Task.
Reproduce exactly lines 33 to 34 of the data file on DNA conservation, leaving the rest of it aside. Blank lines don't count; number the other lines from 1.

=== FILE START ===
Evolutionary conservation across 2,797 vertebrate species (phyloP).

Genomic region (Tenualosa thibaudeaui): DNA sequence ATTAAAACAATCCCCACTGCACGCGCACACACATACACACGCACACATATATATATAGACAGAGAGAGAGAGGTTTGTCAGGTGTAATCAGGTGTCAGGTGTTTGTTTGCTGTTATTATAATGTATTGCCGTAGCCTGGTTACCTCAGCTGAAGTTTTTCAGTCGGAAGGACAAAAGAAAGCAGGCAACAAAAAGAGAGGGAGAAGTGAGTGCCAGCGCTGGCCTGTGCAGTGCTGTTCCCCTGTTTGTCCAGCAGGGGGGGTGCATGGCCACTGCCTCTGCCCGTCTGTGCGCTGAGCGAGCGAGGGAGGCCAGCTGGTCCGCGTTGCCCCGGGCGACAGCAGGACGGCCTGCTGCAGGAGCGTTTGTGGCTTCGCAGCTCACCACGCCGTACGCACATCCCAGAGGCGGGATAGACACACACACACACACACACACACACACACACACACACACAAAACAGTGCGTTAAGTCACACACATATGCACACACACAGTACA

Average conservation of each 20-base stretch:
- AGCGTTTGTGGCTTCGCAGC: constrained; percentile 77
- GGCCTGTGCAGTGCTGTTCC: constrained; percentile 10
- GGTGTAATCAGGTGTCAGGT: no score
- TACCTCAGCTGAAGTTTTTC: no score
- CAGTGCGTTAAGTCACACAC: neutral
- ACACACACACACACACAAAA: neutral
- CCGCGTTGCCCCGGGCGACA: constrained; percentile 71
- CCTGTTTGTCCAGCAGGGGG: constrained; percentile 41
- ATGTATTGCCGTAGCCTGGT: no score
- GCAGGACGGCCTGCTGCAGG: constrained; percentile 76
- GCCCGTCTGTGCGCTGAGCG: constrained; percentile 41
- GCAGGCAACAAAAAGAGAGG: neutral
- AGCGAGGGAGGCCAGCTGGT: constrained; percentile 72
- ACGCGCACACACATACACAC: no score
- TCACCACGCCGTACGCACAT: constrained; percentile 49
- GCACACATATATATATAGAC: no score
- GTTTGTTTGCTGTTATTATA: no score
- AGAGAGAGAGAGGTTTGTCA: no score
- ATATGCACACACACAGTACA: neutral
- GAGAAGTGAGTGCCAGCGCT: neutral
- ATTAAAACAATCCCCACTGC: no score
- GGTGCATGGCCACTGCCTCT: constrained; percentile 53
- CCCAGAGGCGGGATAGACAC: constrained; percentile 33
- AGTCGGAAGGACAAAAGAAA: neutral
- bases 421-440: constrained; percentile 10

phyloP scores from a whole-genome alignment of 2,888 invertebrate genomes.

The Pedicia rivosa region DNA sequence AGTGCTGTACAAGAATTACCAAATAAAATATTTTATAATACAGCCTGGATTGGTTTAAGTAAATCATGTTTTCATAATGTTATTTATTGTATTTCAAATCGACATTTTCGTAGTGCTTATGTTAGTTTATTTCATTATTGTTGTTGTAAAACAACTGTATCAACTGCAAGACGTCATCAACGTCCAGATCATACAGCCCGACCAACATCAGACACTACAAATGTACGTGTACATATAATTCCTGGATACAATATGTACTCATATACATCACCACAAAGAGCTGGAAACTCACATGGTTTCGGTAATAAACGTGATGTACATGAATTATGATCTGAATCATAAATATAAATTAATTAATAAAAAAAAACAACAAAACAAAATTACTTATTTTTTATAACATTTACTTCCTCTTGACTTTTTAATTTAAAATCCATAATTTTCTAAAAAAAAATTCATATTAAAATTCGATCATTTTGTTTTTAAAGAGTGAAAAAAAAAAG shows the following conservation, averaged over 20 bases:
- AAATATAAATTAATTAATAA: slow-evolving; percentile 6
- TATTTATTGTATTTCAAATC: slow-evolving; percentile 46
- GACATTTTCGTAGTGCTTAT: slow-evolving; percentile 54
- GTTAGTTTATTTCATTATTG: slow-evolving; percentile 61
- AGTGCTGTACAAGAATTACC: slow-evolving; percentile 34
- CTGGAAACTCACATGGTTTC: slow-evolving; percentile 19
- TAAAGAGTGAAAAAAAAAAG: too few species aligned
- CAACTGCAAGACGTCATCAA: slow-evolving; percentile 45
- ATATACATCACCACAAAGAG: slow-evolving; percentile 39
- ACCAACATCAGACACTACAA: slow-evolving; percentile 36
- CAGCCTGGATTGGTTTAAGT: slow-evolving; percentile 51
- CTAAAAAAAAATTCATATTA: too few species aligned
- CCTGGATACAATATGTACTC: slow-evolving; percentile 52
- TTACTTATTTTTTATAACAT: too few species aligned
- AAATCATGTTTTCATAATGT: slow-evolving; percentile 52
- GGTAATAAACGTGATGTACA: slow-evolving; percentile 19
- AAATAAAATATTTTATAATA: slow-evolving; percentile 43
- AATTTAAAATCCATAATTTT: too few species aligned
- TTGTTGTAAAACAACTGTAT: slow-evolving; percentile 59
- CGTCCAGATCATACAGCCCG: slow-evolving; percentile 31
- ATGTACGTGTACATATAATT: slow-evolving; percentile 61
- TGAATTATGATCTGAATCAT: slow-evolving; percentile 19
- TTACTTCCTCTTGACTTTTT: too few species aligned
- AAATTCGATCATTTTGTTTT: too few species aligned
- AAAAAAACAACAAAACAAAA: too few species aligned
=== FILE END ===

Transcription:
- GACATTTTCGTAGTGCTTAT: slow-evolving; percentile 54
- GTTAGTTTATTTCATTATTG: slow-evolving; percentile 61